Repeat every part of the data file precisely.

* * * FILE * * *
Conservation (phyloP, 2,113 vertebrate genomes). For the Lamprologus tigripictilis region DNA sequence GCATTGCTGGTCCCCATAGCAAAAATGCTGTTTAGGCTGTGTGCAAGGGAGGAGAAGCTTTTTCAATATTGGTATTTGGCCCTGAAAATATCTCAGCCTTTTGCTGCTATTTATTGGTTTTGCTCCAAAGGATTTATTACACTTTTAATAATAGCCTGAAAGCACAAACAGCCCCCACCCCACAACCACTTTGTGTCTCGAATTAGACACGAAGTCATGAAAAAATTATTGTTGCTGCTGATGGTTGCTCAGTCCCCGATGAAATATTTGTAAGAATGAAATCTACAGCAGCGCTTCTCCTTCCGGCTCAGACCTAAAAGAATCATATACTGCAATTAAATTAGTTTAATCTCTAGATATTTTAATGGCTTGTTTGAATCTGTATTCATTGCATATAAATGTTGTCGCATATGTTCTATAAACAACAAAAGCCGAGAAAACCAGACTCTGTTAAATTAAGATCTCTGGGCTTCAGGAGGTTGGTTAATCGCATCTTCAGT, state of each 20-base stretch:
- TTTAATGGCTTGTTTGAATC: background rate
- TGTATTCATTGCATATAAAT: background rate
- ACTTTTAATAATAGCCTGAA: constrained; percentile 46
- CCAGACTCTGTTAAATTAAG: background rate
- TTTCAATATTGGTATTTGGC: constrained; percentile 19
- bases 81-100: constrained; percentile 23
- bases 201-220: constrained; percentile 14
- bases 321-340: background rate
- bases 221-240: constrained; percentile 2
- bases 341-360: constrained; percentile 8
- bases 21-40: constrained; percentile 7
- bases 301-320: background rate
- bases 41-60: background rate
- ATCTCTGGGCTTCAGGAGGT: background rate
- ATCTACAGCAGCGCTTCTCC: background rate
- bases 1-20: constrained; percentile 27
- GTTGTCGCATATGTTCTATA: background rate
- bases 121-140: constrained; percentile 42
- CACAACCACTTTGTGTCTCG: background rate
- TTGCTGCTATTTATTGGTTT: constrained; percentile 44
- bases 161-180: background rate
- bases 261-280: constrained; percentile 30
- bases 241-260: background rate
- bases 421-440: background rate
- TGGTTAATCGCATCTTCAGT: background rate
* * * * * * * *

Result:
Conservation (phyloP, 2,113 vertebrate genomes). For the Lamprologus tigripictilis region DNA sequence GCATTGCTGGTCCCCATAGCAAAAATGCTGTTTAGGCTGTGTGCAAGGGAGGAGAAGCTTTTTCAATATTGGTATTTGGCCCTGAAAATATCTCAGCCTTTTGCTGCTATTTATTGGTTTTGCTCCAAAGGATTTATTACACTTTTAATAATAGCCTGAAAGCACAAACAGCCCCCACCCCACAACCACTTTGTGTCTCGAATTAGACACGAAGTCATGAAAAAATTATTGTTGCTGCTGATGGTTGCTCAGTCCCCGATGAAATATTTGTAAGAATGAAATCTACAGCAGCGCTTCTCCTTCCGGCTCAGACCTAAAAGAATCATATACTGCAATTAAATTAGTTTAATCTCTAGATATTTTAATGGCTTGTTTGAATCTGTATTCATTGCATATAAATGTTGTCGCATATGTTCTATAAACAACAAAAGCCGAGAAAACCAGACTCTGTTAAATTAAGATCTCTGGGCTTCAGGAGGTTGGTTAATCGCATCTTCAGT, state of each 20-base stretch:
- TTTAATGGCTTGTTTGAATC: background rate
- TGTATTCATTGCATATAAAT: background rate
- ACTTTTAATAATAGCCTGAA: constrained; percentile 46
- CCAGACTCTGTTAAATTAAG: background rate
- TTTCAATATTGGTATTTGGC: constrained; percentile 19
- bases 81-100: constrained; percentile 23
- bases 201-220: constrained; percentile 14
- bases 321-340: background rate
- bases 221-240: constrained; percentile 2
- bases 341-360: constrained; percentile 8
- bases 21-40: constrained; percentile 7
- bases 301-320: background rate
- bases 41-60: background rate
- ATCTCTGGGCTTCAGGAGGT: background rate
- ATCTACAGCAGCGCTTCTCC: background rate
- bases 1-20: constrained; percentile 27
- GTTGTCGCATATGTTCTATA: background rate
- bases 121-140: constrained; percentile 42
- CACAACCACTTTGTGTCTCG: background rate
- TTGCTGCTATTTATTGGTTT: constrained; percentile 44
- bases 161-180: background rate
- bases 261-280: constrained; percentile 30
- bases 241-260: background rate
- bases 421-440: background rate
- TGGTTAATCGCATCTTCAGT: background rate